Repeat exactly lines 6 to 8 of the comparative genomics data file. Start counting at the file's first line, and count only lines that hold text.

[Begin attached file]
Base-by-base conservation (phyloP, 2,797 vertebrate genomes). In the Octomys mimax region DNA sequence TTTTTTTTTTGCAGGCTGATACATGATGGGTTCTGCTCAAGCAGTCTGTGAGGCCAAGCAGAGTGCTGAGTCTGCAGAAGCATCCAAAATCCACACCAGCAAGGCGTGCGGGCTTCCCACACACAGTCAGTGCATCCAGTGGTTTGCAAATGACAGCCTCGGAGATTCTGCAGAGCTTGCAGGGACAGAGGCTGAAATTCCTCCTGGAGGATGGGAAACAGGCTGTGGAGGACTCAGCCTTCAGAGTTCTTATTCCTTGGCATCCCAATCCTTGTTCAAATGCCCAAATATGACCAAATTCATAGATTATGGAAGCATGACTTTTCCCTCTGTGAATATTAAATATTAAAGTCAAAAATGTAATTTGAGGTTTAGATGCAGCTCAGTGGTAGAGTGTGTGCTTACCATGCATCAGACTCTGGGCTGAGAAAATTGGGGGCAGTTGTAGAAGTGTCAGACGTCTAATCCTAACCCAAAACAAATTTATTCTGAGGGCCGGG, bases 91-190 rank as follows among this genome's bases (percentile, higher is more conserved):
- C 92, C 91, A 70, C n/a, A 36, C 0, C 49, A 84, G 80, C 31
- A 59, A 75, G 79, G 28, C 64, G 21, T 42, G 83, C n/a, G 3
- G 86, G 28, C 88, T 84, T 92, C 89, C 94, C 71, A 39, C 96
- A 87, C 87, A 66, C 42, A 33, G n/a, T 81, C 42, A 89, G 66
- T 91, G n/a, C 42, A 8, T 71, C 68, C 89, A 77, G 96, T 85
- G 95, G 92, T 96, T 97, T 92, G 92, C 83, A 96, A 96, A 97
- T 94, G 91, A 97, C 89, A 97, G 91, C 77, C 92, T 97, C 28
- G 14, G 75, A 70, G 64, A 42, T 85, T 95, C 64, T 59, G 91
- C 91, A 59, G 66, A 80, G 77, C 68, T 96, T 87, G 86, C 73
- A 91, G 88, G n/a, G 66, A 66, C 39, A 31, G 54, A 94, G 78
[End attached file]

- T 91, G n/a, C 42, A 8, T 71, C 68, C 89, A 77, G 96, T 85
- G 95, G 92, T 96, T 97, T 92, G 92, C 83, A 96, A 96, A 97
- T 94, G 91, A 97, C 89, A 97, G 91, C 77, C 92, T 97, C 28